The Horsham Local Area has the largest population of any municipality in the Wimmera, most of which reside in the Horsham township.

First Nations communities retain a strong connection between the land and water. The creation story of the Barringgi Gadyin (Wimmera River) continues to be told and there are significant sites associated with the Barringgi Gadyin (Wimmera River) in Horsham. In Dyurrite (Mount Arapiles) there are examples of local rock art, nationally significant stone tool making site and quarry sites. There are many scar trees and artefact scatters associated with woodland communities.

map of Horsham council Area

There are strong industry and community support networks aimed at improving natural resource management outcomes for the region. Examples include:

  • Agriculture groups with members in the area, for example Victorian No-Till Farmers Association, Birchip Cropping Group, Wimmera Farming Network
  • Landcare groups
  • Friends of Groups, for example Wimmera River Improvement Committee
  • Committees of management for example Natimuk Lake Foreshore Committee

This is a largely agricultural landscape with dryland cropping making up 60% of the area.(25) As a result grain production is the main economic industry. There is also a significant grazing industry where stock are incorporated into grazing systems. Dedicated pastures are more prevalent in the south. There are also niche agricultural industries like olives and cut native flowers.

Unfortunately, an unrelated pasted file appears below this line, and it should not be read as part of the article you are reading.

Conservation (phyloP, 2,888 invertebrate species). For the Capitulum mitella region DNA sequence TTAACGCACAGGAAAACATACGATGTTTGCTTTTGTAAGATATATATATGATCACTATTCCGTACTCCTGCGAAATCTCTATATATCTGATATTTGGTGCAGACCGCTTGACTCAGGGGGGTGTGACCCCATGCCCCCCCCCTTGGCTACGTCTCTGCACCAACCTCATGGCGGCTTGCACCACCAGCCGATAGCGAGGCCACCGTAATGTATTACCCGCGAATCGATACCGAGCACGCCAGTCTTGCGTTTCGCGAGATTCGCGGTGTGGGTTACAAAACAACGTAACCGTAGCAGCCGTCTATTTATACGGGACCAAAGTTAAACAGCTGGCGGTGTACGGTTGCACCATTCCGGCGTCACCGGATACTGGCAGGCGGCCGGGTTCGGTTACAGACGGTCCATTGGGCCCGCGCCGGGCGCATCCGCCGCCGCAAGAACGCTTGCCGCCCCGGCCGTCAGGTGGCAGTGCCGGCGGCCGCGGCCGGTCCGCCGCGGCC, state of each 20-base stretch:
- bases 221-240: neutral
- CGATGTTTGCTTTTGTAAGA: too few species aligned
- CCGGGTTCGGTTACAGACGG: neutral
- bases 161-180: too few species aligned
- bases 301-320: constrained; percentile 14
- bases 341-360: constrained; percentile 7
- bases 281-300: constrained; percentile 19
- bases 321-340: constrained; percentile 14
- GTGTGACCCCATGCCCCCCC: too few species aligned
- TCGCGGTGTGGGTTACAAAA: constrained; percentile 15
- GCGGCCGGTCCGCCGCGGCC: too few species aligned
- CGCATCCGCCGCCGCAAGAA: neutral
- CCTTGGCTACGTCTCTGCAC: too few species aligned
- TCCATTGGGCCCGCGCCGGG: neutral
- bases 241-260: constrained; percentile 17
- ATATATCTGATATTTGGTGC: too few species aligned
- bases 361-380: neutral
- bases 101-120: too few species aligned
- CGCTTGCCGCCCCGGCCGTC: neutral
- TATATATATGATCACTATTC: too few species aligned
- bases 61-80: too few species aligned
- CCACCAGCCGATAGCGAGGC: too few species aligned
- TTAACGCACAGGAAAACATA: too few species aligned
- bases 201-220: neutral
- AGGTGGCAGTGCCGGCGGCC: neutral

The area has many important waterways. The  MacKenzie River supports a small population of platypus (Ornithorhynchus anatinus), while Burnt Creek supports the threatened western swamp crayfish (Gramastacus insolitus) and the most southern known population of the Peron’s Tree Frog (Litoria peronii). The Barringgi Gadyin (Wimmera River) is fringed by riparian vegetation which meanders through an agricultural landscape and provides a significant social, economic, cultural and environmental asset to the region. The Barringgi Gadyin (Wimmera River) weir pool in Horsham is a magnet for recreation and has attracted on average 81,000 participants per year between 2016 and 2020. Events like the annual Horsham fishing competition are a major drawcard. In 2019-20 visitors spent around $843,927 in the local economy.(6)

The Horsham Local Area contains 531 functioning wetlands, including 177 shallow freshwater marshes and 154 freshwater meadows. In the south and west there are diverse and a high density of wetlands. Most are on private land. Many provide significant habitat and recreational opportunities. The Natimuk-Douglas chain of lakes is a unique chain of salt and freshwater wetlands that are important for migratory birds.

The local community and visitors enjoy the many waterways throughout the Horsham Local Area. There is a desire to improve sustainable access to waterways to improve the local economy and health outcomes.

There is a small but valuable groundwater resource to the north of Gariwerd (Grampians National Park) that is only used in extreme drought to augment Horsham’s water supply.

A range of endangered plants and animal communities live here. Pine-Buloke Woodlands exist west of Gariwerd (Grampians National Park). There are remnant Salt Paperbark communities on the edges of some salt lakes and in some of these the rare Bead Glasswort (Halosarcia flabelliformis) can be found. Small patches of Grey-box woodlands are scattered throughout. Platypus (Ornithorhynchus anatinus) are in the upper MacKenzie River and are an iconic species that is under threat. Examples of endangered species include striped legless lizard (Delma impar), bush stone-curlew (Burhinus grallarius), brolga (Grus rubicunda), Grampian’s duck orchid (Paracaleana disjuncta), and Wimmera bottlebrush (Callistemon wimmerensis).

Significant areas are managed in reserves for example the Dyurrite (Mount Arapiles) and Tooan State Park and the Burrunj (Black Range State Park).